Mugabe's Allies Push For Quick Vote

With no credible successor to unite the quarrelsome factions that threaten to splinter the party, its officials say they need Mugabe, who at 87 has been in power for 31 years, to campaign for yet another five-year term while he still has the strength for a rematch against his established rival, Prime Minister Morgan Tsvangirai, 59.

“There’s urgency, real urgency,” said a party insider, speaking anonymously because of the delicacy of the topic. “The old man is not the same as he was.”
Zimbabwe’s neighbors, who helped broker a power-sharing government led by Mugabe and Tsvangirai after a discredited election in 2008, have strongly warned against trying to hold another one too soon. But a separate Mugabe confidant said the party’s power brokers worried that the president would no longer be a plausible candidate by next year.

“Imagine him being supported all the way to the podium to address a rally and him telling the people he is the future of this country,” the Mugabe confidant said. “Even the staunch supporters would not believe that.”
The intensity of the party’s determination to hold an election this year was evident as a newspaper controlled by Mugabe’s party carried out an extraordinary attack on South Africa’s president, Jacob Zuma, the official mediator in Zimbabwe’s political crisis, after he publicly called for a halt to political violence in the country.

South Africa had long been criticized for coddling Mugabe through a decade of rigged, bloodstained elections, but last week Zuma persuaded regional leaders to endorse assertive, time-consuming efforts to ensure that the next time Zimbabweans voted, they would be able to do so freely and fairly.

“There is no way we can agree to an election in Zimbabwe when the institutions needed to ensure a credible, free and fair election are not in place,” Zuma told. Mugabe and Tsvangirai at the meeting, according to Zuma’s adviser, Lindiwe Zulu. A day later, Mugabe defiantly told his party’s central committee that Zimbabwe’s neighbors should not meddle in its political affairs and urged his followers to prepare for an election. An editorial in The Sunday Mail, a state-controlled newspaper, accused Zuma of duplicity and dishonesty and called him a puppet of the West.

South African officials reacted sharply to the vitriolic, personal attack on the president of the region’s most powerful nation, and Mugabe’s spokesman this week sought to soften Zimbabwe’s tone, saying the editorial was not government policy.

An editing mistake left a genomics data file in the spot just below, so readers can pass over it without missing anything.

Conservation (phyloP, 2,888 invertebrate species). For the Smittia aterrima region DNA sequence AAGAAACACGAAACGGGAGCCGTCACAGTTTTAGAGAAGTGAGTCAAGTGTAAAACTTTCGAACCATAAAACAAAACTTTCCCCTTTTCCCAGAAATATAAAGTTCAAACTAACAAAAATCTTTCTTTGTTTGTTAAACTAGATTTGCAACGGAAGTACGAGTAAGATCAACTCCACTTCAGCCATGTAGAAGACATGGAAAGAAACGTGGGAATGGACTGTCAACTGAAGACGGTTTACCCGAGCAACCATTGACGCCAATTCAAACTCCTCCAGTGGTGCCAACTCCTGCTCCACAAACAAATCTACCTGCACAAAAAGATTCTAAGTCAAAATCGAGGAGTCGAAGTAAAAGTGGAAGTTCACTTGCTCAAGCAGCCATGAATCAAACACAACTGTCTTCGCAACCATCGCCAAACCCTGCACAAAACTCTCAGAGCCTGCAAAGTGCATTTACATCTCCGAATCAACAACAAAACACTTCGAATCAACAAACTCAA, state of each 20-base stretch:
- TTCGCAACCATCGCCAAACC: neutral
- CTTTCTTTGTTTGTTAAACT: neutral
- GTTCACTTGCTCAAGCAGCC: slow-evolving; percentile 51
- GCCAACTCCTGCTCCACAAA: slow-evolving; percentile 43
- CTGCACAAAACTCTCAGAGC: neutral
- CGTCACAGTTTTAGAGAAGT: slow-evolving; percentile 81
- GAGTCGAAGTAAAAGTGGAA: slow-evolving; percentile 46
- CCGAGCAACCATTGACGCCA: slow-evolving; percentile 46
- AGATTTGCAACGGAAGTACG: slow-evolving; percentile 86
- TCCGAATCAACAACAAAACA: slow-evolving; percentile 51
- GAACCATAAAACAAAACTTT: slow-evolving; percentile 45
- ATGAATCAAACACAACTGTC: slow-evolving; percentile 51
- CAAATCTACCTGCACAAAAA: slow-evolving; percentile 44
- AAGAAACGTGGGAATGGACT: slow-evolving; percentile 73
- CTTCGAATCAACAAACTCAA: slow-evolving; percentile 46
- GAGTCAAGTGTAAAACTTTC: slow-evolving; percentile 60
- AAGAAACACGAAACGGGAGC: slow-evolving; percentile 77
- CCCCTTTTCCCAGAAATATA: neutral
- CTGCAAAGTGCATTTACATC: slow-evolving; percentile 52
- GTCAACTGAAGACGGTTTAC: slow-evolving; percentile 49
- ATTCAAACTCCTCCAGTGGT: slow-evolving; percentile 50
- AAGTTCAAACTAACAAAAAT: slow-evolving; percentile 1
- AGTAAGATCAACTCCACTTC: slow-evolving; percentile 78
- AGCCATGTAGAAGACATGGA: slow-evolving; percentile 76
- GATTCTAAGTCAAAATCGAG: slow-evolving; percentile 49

“President Jacob Zuma’s erratic behavior is the stuff of legend,” one of Mugabe’s loyalists wrote in the editorial’s opening line.
Mugabe’s domineering rule has led to the country’s disastrous economic decline, pervasive corruption and an intensely repressive society, but as the centerpiece of the state, there is uncertainty about whether his death would lead to a military coup, a vicious internal battle within his party, ZANU-PF, or some still unforeseen outcome.

“Mugabe’s health is a matter of national instability,” Tsvangirai said. Having been pressured by regional leaders into the power-sharing deal with Mugabe, his political enemy, two years ago, Tsvangirai said of his still dominant partner, “He left the succession way too late, and now there is a scramble between the two main factions ofZanu (PF).”

A Western ambassador here likened this period in one of Africa’s longest-surviving autocracies to the last days of Brezhnev and Franco. It is a time of fevered rumors and back-room plotting. And it has brought a crackdown on pro-democracy civic groups and members of Tsvangirai’s party, the Movement for Democratic Change. The authorities have banned its rallies, rounded up activists and party workers and put truckloads of riot police officers on the streets to head off protests.

The revolutions in North Africa, and particularly South Africa’s support for a no-fly zone in Libya, have unnerved the sprawling spy operation controlled by Mugabe’s party. Dozens of students, trade unionists and activists who had gathered to watch news reports on the uprisings in Tunisia and Egypt were arrested in February and charged with treason, accused of plotting to oust Mugabe.
-New York Times